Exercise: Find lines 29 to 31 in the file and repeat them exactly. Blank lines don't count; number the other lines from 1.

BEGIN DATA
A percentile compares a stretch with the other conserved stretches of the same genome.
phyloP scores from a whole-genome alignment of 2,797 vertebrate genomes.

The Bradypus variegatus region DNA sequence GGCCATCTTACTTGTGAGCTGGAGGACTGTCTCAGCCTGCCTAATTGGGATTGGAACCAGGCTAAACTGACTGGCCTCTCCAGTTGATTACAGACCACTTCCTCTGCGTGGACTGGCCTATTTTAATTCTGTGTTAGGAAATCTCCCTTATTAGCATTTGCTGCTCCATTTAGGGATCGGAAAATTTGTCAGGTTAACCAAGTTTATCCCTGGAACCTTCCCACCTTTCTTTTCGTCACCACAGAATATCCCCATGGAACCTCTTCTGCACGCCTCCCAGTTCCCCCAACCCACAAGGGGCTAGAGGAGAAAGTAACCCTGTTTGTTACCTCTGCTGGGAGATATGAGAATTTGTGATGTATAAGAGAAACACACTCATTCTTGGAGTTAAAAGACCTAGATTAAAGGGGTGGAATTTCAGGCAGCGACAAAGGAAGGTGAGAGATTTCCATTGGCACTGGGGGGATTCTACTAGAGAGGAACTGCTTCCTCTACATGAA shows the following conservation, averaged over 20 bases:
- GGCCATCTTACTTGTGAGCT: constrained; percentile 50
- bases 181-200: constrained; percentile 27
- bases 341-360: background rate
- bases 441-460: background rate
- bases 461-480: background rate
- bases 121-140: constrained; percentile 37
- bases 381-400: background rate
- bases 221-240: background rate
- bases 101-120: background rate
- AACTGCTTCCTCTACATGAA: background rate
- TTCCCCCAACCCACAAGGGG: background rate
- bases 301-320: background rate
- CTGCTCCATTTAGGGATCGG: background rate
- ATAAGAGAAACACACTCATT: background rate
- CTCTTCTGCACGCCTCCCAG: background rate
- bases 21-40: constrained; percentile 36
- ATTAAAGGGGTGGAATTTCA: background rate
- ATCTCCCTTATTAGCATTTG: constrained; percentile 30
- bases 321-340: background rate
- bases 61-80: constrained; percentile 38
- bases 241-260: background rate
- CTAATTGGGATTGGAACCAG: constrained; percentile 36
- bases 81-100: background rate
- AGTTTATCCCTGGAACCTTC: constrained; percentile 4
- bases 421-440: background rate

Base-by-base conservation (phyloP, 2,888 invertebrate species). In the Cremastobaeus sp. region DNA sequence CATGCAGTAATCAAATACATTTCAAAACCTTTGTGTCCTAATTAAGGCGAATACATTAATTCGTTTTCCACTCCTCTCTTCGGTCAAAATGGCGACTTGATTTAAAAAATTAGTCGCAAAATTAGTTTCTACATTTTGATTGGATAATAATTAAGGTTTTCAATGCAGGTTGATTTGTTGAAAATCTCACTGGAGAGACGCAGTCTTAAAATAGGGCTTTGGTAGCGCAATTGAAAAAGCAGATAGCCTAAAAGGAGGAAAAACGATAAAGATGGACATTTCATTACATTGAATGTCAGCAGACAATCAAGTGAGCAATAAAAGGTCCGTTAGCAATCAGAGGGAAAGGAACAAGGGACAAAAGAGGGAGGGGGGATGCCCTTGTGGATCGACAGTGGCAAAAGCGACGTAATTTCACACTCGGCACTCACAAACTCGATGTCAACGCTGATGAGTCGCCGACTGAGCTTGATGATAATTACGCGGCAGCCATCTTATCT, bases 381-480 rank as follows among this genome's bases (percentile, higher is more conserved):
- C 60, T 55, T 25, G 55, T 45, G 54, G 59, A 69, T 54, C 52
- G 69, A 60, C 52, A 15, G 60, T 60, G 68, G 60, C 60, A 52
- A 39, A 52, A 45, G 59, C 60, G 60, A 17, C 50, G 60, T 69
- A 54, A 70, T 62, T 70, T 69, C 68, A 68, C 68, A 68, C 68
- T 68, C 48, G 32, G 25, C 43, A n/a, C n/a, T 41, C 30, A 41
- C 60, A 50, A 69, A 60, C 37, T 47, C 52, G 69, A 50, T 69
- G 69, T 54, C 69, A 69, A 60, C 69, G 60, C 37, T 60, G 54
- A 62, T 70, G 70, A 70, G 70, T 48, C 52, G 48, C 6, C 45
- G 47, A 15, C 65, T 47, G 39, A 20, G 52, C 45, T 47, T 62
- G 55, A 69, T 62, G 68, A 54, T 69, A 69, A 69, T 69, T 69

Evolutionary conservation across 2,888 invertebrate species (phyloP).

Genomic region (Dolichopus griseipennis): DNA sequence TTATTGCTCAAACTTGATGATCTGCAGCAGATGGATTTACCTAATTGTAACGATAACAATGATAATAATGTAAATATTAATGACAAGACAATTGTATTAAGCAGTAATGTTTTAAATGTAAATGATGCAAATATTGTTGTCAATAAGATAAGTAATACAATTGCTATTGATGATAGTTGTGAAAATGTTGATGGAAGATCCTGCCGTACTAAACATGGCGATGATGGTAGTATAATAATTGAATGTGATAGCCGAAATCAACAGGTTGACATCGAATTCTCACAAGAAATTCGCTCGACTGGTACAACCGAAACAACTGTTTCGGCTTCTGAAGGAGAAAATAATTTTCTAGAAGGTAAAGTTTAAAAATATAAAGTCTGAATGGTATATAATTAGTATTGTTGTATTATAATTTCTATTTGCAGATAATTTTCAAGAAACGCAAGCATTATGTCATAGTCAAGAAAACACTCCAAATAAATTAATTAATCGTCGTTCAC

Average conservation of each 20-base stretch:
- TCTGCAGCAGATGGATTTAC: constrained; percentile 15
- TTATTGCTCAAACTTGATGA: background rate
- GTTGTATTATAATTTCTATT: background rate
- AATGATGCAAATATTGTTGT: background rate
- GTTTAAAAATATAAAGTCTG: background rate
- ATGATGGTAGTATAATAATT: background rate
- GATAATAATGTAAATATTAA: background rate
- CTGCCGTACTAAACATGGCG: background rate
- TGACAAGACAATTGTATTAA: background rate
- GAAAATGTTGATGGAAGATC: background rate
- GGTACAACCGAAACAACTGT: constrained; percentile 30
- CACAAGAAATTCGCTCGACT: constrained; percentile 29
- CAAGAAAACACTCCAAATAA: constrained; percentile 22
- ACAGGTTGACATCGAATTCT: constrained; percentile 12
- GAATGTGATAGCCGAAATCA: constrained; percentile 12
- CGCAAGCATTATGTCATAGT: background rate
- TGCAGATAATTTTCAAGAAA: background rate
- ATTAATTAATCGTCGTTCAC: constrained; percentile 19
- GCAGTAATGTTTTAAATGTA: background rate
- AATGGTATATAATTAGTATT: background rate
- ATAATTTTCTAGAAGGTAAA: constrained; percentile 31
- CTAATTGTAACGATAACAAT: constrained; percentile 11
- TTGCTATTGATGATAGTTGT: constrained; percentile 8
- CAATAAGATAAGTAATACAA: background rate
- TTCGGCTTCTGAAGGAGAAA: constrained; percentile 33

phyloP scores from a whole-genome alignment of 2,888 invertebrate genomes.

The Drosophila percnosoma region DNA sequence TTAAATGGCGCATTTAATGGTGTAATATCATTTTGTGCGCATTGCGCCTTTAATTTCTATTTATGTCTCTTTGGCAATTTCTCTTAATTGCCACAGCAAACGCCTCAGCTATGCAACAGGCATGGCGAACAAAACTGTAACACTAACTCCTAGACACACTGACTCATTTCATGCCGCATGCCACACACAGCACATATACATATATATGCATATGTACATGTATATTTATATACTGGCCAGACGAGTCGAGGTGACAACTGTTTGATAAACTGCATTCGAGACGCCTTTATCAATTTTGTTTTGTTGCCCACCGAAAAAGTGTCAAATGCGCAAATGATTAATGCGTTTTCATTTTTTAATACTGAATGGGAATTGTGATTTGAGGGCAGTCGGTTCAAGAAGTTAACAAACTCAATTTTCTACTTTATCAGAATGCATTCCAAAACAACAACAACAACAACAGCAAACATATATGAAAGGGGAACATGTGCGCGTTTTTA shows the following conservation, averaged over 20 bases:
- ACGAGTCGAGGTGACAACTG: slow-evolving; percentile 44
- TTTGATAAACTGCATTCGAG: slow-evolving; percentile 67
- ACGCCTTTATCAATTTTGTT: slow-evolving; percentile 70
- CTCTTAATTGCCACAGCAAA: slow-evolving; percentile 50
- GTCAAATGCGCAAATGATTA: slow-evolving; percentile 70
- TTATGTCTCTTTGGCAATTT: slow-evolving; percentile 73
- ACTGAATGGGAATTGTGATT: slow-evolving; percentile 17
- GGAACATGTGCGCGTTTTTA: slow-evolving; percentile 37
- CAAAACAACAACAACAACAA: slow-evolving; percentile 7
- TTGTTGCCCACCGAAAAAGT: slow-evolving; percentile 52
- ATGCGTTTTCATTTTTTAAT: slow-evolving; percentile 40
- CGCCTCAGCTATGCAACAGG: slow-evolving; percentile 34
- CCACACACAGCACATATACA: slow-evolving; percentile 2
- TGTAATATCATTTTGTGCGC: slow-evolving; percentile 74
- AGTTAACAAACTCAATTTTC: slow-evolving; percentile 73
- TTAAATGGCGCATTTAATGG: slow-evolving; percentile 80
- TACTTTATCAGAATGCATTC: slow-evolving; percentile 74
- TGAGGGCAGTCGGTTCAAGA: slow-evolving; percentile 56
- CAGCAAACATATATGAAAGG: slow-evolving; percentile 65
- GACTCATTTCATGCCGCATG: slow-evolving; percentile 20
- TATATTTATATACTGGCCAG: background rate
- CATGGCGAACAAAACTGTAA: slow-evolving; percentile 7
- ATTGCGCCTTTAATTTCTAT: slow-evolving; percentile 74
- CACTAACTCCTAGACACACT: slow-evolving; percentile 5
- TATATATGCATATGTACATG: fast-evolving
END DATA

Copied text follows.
Base-by-base conservation (phyloP, 2,888 invertebrate species). In the Cremastobaeus sp. region DNA sequence CATGCAGTAATCAAATACATTTCAAAACCTTTGTGTCCTAATTAAGGCGAATACATTAATTCGTTTTCCACTCCTCTCTTCGGTCAAAATGGCGACTTGATTTAAAAAATTAGTCGCAAAATTAGTTTCTACATTTTGATTGGATAATAATTAAGGTTTTCAATGCAGGTTGATTTGTTGAAAATCTCACTGGAGAGACGCAGTCTTAAAATAGGGCTTTGGTAGCGCAATTGAAAAAGCAGATAGCCTAAAAGGAGGAAAAACGATAAAGATGGACATTTCATTACATTGAATGTCAGCAGACAATCAAGTGAGCAATAAAAGGTCCGTTAGCAATCAGAGGGAAAGGAACAAGGGACAAAAGAGGGAGGGGGGATGCCCTTGTGGATCGACAGTGGCAAAAGCGACGTAATTTCACACTCGGCACTCACAAACTCGATGTCAACGCTGATGAGTCGCCGACTGAGCTTGATGATAATTACGCGGCAGCCATCTTATCT, bases 381-480 rank as follows among this genome's bases (percentile, higher is more conserved):
- C 60, T 55, T 25, G 55, T 45, G 54, G 59, A 69, T 54, C 52
- G 69, A 60, C 52, A 15, G 60, T 60, G 68, G 60, C 60, A 52